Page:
She was going to be home soon, and he was starting to sweat.
It had seemed so simple, at the time.
Just make dinner.
A nice meal. A little candlelight. A little romance.
He’d already dusted and swept… well, as much as you could sweep a floor that was entirely composed of dirt and rock. He grunted, releasing a small spurt of smoke. He just hoped she appreciated his effort.
She was always complaining; about how he never cleaned up after himself, about how he always tracked mud home.
‘I got that stupid welcome mat for a reason,’ she’d say. ‘And it’s certainly not because anyone else is welcome here.’
She’d complain about always having to do the cooking, and how he was constantly leaving his things all over the place.
Today she’d gone out with the girls – getting a mani/pedi. An utter waste of gold, if you asked him. Of course, she hadn’t asked.
‘I’m going out,’ was all she’d said. He’d heard the irritation in her words and known better than to argue.
He was in hot water, he knew. But it would go from hot to boiling if he didn’t have the place cleaned up and dinner on the table by the time she got home.
Speaking of hot, it was a good deal harder to get the fire started than he’d anticipated, even for one of his particular skill set. With a half-grimacing, toothy grin, he turned away from the fire and started getting dinner set up – that fancy French word – what was it? Mise en something?
He’d actually been decent at French in school… You know, once upon a time, before he’d gotten hungry and eaten the French teacher.
That was another thing she always complained about – he was too impulsive. Sigh. Admittedly, he had a ways to go toward being the perfect husband. But he was bound to keep trying as long as she was willing to put up with him.
Arranging things on the counter, he heard a clattering noise behind him.
Dammit. Not again.
With a sigh, he turned around and shuffled over to where he’d left dinner. Not surprisingly, dinner had made a run for it.
Dang humans. Always trying to escape.
He thought he’d tied the guy pretty tightly, but the little man, still in his armor, was apparently pretty resourceful, although not smart enough to take off the suit before trying to make his getaway.
There the little man was, clanking towards the cave entrance.
He rolled his eyes and caught up with him in a moment.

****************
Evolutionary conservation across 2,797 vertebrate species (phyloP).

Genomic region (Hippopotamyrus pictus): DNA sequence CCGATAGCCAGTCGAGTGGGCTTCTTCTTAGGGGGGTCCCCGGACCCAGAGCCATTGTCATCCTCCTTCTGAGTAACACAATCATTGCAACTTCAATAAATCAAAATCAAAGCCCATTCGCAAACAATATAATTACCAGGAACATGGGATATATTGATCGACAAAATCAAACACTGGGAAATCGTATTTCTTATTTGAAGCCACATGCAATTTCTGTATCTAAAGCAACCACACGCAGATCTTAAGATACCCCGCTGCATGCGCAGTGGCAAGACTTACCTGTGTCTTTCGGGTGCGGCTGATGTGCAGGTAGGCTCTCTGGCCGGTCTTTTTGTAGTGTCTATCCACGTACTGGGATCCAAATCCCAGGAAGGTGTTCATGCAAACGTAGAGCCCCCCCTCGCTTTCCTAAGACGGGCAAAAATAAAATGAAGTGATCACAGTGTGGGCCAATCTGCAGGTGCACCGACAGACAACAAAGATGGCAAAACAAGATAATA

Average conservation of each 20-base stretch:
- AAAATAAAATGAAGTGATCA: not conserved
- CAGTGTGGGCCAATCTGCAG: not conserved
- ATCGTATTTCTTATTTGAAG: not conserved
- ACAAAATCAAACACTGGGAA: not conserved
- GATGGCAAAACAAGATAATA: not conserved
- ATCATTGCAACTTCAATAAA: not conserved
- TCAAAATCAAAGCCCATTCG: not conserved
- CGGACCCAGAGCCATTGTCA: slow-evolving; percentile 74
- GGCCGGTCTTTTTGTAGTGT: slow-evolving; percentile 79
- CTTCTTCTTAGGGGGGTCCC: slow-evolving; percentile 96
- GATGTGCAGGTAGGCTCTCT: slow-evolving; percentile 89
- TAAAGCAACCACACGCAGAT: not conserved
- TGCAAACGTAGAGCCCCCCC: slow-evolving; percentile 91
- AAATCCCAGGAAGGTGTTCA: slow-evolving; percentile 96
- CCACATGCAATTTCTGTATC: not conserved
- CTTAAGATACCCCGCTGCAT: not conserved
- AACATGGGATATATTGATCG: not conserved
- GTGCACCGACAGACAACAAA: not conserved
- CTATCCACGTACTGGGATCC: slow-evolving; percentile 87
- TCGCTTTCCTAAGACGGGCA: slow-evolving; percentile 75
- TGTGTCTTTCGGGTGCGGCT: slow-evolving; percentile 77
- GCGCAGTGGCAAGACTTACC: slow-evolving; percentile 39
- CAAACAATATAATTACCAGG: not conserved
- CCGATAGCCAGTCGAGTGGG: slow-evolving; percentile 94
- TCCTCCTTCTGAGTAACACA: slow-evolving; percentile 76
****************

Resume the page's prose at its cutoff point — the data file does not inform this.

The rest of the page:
The cave was not a terribly large one – she was always complaining about that as well. How they should save up the gold, instead of spending it on all of the little gadgets he was always buying. She wanted a bigger cave. Then, she said, they could have children. There was no room in this tiny little space. Now that he was thinking about it, she was right.
As if to reinforce her point, he managed to trip over a pile of gold he’d left off to one side of the cave, cracking a claw against a particularly sharp ruby.
He ignored the pain and grabbed the human in one big paw.
“I thought I told you to stay still,” he said, walking back into the cave to tie the little man up again. “Won’t do any good if you run away…. You’re dinner, you know. Without you, all I’ve got is garnish. And I don’t need to be in any more trouble than I already am.”
He wasn’t sure why he was explaining himself to dinner, but somehow, saying it out loud made him feel better.
Not that dinner had anything helpful to say in response. The little man was shouting something about sparing his life, pleading and such. Not terribly interesting.
Absentmindedly, he retied dinner to the spit, tighter this time, of course, before turning back to his preparations. He should, he thought, do this more often. She deserved it.
He hummed a grumbly, growly, indistinct song as he began chopping the carrots.
Sometimes, he reflected, it really is important to show the people that you care about how much you love them.
250-300 words * A Mythical Creature or Idea * cooking
(exceeded the word limit, but there you go…)
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